Foundation Footing TIPS
- Make them 24 inches wide
- 8 inches thick minimum
- WATCH videos below
- Steel is a must
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DEAR TIM: I’m thinking of a career in new home construction and know very little. One of the things I don’t fully understand is the foundation footer, or footing. I’m also stumped about piers.
What’s the real purpose of these things? Can you install a foundation without concrete footings?
What tips can you share about pouring concrete footings? I’m sure you’ve sloshed around in wet concrete down in more excavations than you care to remember. Brad T., Topeka, KS
DEAR BRAD: You bet I can tell stories about concrete footers.
Big Footing - Perfect Conditions
Several jobs come to mind, but perhaps the one that stands out the most is the time I had to pour a massive footer for a commercial building in Blue Ash, Ohio with just one helper.
Fortunately for me, the job site allowed the concrete trucks access to all sides of the excavation hole, the weather was cool, and my helper that day was lucid.
You can’t afford mistakes to happen when you have expensive concrete tumbling in the drums of several 10-yard ready-mix concrete trucks!
Mother Earth Contact
Structural engineers, building inspectors and other builders may have more to say about this topic than me, but suffice it to say that a foundation footing is perhaps one of the most critical aspects of the house.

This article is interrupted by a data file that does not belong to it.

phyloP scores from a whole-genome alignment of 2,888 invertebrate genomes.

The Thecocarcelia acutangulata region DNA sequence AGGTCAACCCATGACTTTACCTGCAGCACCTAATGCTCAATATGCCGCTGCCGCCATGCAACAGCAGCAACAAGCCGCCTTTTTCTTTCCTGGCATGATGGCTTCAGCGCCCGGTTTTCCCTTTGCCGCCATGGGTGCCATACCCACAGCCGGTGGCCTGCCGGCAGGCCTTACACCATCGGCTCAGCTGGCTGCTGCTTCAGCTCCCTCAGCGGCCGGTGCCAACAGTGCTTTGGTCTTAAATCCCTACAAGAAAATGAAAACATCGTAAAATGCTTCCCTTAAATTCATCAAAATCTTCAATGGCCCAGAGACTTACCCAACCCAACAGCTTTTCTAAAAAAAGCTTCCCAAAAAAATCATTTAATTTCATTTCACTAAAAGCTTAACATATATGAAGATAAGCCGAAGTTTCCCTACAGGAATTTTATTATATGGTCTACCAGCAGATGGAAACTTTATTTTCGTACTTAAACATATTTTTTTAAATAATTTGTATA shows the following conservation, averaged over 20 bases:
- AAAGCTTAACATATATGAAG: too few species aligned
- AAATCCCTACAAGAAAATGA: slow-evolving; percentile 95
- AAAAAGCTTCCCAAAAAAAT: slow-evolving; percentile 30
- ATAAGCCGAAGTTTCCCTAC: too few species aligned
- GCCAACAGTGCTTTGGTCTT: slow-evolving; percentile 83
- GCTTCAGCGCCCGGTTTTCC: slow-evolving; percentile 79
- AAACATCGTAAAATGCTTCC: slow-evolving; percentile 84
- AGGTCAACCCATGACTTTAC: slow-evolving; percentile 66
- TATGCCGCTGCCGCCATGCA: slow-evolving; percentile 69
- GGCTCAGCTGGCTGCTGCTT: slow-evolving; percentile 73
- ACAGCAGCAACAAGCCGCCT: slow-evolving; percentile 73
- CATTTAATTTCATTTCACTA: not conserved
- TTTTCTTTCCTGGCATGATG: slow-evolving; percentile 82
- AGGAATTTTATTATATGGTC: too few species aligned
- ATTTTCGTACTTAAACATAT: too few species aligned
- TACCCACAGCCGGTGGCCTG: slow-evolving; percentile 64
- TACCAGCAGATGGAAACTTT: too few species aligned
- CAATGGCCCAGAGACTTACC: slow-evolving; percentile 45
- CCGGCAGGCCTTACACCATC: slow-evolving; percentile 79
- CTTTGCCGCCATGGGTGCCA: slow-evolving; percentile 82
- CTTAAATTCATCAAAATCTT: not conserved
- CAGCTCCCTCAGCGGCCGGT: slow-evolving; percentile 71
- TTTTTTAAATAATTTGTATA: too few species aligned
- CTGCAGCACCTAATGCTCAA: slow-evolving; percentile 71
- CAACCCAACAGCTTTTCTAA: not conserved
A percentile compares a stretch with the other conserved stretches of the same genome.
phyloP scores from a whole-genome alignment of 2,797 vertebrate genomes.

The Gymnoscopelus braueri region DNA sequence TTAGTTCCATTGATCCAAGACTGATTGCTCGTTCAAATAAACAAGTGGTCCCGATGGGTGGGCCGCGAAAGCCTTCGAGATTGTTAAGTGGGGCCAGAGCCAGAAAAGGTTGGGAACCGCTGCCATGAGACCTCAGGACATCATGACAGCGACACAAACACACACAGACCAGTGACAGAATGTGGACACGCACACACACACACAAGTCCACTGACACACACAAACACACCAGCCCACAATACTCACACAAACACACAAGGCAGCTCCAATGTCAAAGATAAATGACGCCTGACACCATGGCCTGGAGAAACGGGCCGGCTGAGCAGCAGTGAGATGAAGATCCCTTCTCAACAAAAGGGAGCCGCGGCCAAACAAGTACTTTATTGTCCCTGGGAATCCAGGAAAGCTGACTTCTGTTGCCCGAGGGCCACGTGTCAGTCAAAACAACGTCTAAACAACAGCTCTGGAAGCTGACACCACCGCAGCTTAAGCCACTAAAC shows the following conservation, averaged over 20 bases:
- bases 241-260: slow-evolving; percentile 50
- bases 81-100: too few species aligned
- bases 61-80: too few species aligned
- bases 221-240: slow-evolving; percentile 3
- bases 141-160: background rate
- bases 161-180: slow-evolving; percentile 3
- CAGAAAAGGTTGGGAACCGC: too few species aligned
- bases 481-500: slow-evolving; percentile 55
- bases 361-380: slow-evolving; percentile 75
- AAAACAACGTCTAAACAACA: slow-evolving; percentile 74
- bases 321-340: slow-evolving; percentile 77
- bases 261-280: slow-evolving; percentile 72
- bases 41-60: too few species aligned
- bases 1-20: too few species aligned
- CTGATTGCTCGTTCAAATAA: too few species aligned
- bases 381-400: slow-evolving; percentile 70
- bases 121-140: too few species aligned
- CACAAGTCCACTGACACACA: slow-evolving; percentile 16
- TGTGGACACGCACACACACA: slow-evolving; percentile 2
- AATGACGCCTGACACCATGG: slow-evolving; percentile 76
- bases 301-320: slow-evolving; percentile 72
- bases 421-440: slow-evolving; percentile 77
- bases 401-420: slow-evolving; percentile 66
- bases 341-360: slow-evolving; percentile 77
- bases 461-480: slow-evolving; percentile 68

It’s almost always the first building element that makes intimate contact with Mother Earth or soil that the house rests upon. In rare cases, a footing may be supported by piers of one type or another that are placed in the soil under a footer.
The term spread footing was used years ago and it's with good reason.
The primary purpose of the footer is to spread out the weight of the structure across a larger footprint than the foundation would if it was in direct contact with the earth.
Frequently a concrete footer is 20, 24 or even 30 inches wide and at least 8-inches thick. More often than not you’ll see them 10-inches thick. The average foundation wall is usually only 8-inches thick (wide).
When you calculate the total weight of a completed house plus everything in it, you’d be stunned by the total tonnage. Just the interior furnishings and possessions in an average home can weigh tens of thousands of pounds.
Add this to the many tons of weight of the building materials and you end up with enormous concentrated loads. Without a footer under a foundation wall, the foundation wall may actually start to slice into soil much like a knife cuts into a stick of butter.
Watch these three videos showing a footing being poured at a house next to mine in New Hampshire. This was NOT my job. I'm just an inquisitive neighbor!
Foundation Form Aid
But a footer, because it’s wider than the foundation wall, displaces this weight over a much larger area. A footer also creates a nice, level surface for the foundation contractor to set his forms.
Piers are used to provide a solid foundation in weak soils. Think of piers as table legs for a moment.
Some piers that you pour yourself come with an ingenious design that incorporates a footing into the pier. The bottom of the pier is fatter than the top of the pier. CLICK HERE TO ORDER THESE FORMS.